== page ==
Amount ₹30,500,000 (INR)
Organisation Tata Trusts 
Sector Charity/Non Profit
Country India
Start 09/2018 
End 12/2020
 
Title A pilot study to develop an efficacious oral cancer screening strategy for India 
Description We have developed a digital data capture tool to collect all the essential information about participants, habits, capture of clinical images, autofluorescence images with Velscope. The collection of samples and specimens have been recorded through our digital platform as well as a storage facility in the biobank. 
Type Of Material Database/Collection of data 
Year Produced 2019 
Provided To Others? No  
Impact We initiated the collection of clinical images of normal and abnormal oral precancer and cancer. In the future, it can serve as a repository for applying artificial intelligence/ Machine learning tools. Also, we have collected biospecimens mainly saliva, oral rinse, and cytology samples which in the future can lead to the development of new innovative biomarker studies or validation of point of care devices. 
 
Description A pilot study to develop an efficacious oral cancer screening strategy for India 
Organisation National Institutes of Health (NIH)
Department National Cancer Institute (NCI)
Country United States 
Sector Public 
PI Contribution Regular meetings were held with all the investigators to discuss the scientific progress of the study and in addition, frequent meetings were held virtually with members of the researchers who comprised the field team. Constant monitoring of the recruitment rate, impact of COVID, and morale of the research team were essential to keep the focus on the project and to encourage team members and investigators on the good work that had been done thus far despite many difficulties encountered on the field.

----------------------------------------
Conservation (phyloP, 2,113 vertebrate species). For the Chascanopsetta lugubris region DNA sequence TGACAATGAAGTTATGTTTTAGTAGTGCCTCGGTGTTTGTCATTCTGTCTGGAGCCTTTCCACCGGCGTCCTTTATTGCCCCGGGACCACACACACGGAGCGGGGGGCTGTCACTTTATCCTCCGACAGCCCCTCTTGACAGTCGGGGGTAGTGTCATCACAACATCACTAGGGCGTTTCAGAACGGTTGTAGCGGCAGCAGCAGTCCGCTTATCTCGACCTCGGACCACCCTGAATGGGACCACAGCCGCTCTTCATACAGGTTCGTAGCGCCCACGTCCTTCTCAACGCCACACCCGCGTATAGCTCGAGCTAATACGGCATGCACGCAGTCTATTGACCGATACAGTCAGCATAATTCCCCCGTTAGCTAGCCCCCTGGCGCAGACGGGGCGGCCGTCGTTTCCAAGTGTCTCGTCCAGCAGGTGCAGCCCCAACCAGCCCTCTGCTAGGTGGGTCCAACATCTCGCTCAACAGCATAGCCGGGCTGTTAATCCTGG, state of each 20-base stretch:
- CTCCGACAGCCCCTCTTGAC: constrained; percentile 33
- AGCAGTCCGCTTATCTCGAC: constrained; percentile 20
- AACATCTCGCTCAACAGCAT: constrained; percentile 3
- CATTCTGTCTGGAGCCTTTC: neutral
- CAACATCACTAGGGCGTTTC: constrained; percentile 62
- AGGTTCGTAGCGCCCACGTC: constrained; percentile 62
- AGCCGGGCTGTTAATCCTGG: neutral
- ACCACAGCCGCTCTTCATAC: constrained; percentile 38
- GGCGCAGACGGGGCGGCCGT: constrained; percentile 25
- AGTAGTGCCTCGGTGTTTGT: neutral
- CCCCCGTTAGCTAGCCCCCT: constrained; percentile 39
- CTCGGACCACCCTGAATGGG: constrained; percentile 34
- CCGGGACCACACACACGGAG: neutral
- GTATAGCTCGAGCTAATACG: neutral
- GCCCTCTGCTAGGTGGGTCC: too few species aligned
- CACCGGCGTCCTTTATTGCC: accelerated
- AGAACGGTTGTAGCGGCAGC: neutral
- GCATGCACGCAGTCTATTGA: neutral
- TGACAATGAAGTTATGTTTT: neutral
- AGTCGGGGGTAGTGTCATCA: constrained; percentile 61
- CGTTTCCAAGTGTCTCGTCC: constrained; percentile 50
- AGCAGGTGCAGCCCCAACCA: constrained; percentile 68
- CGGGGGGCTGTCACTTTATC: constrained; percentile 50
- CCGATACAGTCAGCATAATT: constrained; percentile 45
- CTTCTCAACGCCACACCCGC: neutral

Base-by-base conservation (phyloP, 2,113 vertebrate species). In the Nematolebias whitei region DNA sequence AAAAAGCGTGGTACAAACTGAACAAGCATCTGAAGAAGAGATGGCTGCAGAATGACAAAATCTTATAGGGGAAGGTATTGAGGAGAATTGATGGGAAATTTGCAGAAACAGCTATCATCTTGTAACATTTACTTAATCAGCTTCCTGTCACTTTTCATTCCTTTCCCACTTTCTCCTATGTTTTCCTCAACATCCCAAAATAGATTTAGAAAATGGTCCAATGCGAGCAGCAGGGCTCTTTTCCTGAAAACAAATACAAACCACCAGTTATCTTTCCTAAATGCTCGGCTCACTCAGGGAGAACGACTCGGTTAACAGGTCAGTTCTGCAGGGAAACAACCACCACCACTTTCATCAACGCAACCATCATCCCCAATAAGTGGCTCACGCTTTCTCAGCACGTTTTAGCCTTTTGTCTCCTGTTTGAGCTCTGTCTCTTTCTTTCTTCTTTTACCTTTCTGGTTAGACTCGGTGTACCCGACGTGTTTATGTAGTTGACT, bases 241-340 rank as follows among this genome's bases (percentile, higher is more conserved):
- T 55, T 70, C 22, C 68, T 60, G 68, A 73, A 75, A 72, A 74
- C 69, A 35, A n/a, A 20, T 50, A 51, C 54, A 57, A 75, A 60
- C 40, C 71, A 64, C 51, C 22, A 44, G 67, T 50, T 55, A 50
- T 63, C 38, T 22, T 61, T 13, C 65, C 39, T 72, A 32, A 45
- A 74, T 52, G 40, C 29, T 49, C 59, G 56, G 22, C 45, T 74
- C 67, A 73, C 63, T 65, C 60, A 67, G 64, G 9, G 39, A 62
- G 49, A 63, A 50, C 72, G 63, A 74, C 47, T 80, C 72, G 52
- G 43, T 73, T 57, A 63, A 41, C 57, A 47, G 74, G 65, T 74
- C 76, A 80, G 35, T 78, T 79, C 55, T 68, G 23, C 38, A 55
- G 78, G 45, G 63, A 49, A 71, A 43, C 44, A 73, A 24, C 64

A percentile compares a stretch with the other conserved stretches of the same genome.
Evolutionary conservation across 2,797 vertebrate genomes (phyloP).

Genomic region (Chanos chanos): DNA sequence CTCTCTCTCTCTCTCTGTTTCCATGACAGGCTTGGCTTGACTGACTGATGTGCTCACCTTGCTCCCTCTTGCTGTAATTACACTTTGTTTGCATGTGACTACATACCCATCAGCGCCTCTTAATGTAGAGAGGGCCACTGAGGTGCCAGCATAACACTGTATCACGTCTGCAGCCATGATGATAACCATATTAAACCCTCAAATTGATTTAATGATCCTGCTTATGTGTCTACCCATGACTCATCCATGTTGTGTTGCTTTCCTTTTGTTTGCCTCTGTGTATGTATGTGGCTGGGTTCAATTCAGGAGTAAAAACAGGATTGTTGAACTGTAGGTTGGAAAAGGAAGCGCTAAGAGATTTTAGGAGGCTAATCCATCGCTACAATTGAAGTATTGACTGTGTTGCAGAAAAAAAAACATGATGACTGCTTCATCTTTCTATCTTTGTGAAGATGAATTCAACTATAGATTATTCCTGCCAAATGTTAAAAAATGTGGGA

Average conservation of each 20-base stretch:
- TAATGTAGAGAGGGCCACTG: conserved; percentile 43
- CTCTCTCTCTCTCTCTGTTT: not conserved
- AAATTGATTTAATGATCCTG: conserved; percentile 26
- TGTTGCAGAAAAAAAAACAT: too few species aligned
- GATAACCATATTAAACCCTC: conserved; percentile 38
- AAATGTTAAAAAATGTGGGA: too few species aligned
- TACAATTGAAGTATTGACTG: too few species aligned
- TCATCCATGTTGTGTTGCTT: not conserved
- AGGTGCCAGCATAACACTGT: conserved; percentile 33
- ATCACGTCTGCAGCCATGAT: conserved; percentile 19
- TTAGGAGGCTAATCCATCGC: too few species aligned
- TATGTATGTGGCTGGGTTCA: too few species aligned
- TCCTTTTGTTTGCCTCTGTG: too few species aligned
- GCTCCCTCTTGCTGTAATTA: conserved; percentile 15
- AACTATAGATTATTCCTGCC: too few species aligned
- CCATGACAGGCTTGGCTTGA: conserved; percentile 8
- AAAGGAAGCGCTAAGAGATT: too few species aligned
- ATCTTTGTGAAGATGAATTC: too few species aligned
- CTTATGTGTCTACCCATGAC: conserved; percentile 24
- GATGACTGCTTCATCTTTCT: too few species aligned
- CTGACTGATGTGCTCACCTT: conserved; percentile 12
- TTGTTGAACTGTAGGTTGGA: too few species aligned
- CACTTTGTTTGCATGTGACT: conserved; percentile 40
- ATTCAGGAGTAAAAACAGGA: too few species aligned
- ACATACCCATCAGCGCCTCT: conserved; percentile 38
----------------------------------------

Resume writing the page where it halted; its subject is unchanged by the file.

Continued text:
Collaborator Contribution The partnership with NCI has involved the following: a) Design of the research protocol b) Assisting in procurement of equipment and consumables c) Regular monitoring and operational feedback for research study d) Working closely with clinicians to improve the robustness of data collection e) Training and capacity building of the research team f) Developing a network of collaborators for the oral cancer study As a result of this collaborative partnership, much has been achieved despite the pandemic. The current project has enabled us to develop a new tool to screen for oral cancer in the field. We have a robust risk factor questionnaire and it is providing us with insight into the current practice of tobacco and areca nut among the community in Assam. An immense amount of training has been delivered to field staff especially to health workers who in turn have developed the capability to identify suspicious lesions by following the protocols. Our ability to capture digital images has improved tremendously. The clinical images captured both under normal light and autofluorescence will create an image bank and help us to train many community health workers in the near future. We have also established a biobank facility for the collection of specimens, mainly oral rinse and saliva. It will serve as a repository for future validation studies mainly point of care devices.